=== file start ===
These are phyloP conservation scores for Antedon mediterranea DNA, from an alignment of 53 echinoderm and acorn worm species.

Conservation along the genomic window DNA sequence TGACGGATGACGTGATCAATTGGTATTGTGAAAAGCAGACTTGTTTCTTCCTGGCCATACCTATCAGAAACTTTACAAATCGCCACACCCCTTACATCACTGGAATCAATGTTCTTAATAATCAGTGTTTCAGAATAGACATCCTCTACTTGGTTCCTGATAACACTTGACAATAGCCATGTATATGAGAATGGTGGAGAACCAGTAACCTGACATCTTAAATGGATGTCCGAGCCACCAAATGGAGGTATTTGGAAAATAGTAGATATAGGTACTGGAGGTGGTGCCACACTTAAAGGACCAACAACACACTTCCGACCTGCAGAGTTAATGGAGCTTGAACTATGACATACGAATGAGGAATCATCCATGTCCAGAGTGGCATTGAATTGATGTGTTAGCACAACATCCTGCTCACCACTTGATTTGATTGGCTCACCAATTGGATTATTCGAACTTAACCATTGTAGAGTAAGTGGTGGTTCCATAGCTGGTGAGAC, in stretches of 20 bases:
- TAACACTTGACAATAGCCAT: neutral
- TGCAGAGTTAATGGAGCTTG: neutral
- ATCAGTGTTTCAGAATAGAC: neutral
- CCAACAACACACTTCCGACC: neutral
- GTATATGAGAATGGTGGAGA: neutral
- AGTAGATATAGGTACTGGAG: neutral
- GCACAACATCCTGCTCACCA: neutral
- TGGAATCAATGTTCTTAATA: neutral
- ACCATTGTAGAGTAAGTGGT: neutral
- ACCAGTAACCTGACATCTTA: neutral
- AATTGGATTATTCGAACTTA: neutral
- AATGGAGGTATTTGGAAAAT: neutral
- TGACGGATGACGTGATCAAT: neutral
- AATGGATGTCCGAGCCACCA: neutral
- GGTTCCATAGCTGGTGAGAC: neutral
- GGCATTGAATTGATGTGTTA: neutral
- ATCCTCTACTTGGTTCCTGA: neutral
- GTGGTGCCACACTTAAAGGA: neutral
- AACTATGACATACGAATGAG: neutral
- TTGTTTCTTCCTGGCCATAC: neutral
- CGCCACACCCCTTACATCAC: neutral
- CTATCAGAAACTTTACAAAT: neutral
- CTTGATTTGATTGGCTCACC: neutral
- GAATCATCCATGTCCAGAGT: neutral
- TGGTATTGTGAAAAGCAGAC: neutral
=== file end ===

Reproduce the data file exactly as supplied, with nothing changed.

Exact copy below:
These are phyloP conservation scores for Antedon mediterranea DNA, from an alignment of 53 echinoderm and acorn worm species.

Conservation along the genomic window DNA sequence TGACGGATGACGTGATCAATTGGTATTGTGAAAAGCAGACTTGTTTCTTCCTGGCCATACCTATCAGAAACTTTACAAATCGCCACACCCCTTACATCACTGGAATCAATGTTCTTAATAATCAGTGTTTCAGAATAGACATCCTCTACTTGGTTCCTGATAACACTTGACAATAGCCATGTATATGAGAATGGTGGAGAACCAGTAACCTGACATCTTAAATGGATGTCCGAGCCACCAAATGGAGGTATTTGGAAAATAGTAGATATAGGTACTGGAGGTGGTGCCACACTTAAAGGACCAACAACACACTTCCGACCTGCAGAGTTAATGGAGCTTGAACTATGACATACGAATGAGGAATCATCCATGTCCAGAGTGGCATTGAATTGATGTGTTAGCACAACATCCTGCTCACCACTTGATTTGATTGGCTCACCAATTGGATTATTCGAACTTAACCATTGTAGAGTAAGTGGTGGTTCCATAGCTGGTGAGAC, in stretches of 20 bases:
- TAACACTTGACAATAGCCAT: neutral
- TGCAGAGTTAATGGAGCTTG: neutral
- ATCAGTGTTTCAGAATAGAC: neutral
- CCAACAACACACTTCCGACC: neutral
- GTATATGAGAATGGTGGAGA: neutral
- AGTAGATATAGGTACTGGAG: neutral
- GCACAACATCCTGCTCACCA: neutral
- TGGAATCAATGTTCTTAATA: neutral
- ACCATTGTAGAGTAAGTGGT: neutral
- ACCAGTAACCTGACATCTTA: neutral
- AATTGGATTATTCGAACTTA: neutral
- AATGGAGGTATTTGGAAAAT: neutral
- TGACGGATGACGTGATCAAT: neutral
- AATGGATGTCCGAGCCACCA: neutral
- GGTTCCATAGCTGGTGAGAC: neutral
- GGCATTGAATTGATGTGTTA: neutral
- ATCCTCTACTTGGTTCCTGA: neutral
- GTGGTGCCACACTTAAAGGA: neutral
- AACTATGACATACGAATGAG: neutral
- TTGTTTCTTCCTGGCCATAC: neutral
- CGCCACACCCCTTACATCAC: neutral
- CTATCAGAAACTTTACAAAT: neutral
- CTTGATTTGATTGGCTCACC: neutral
- GAATCATCCATGTCCAGAGT: neutral
- TGGTATTGTGAAAAGCAGAC: neutral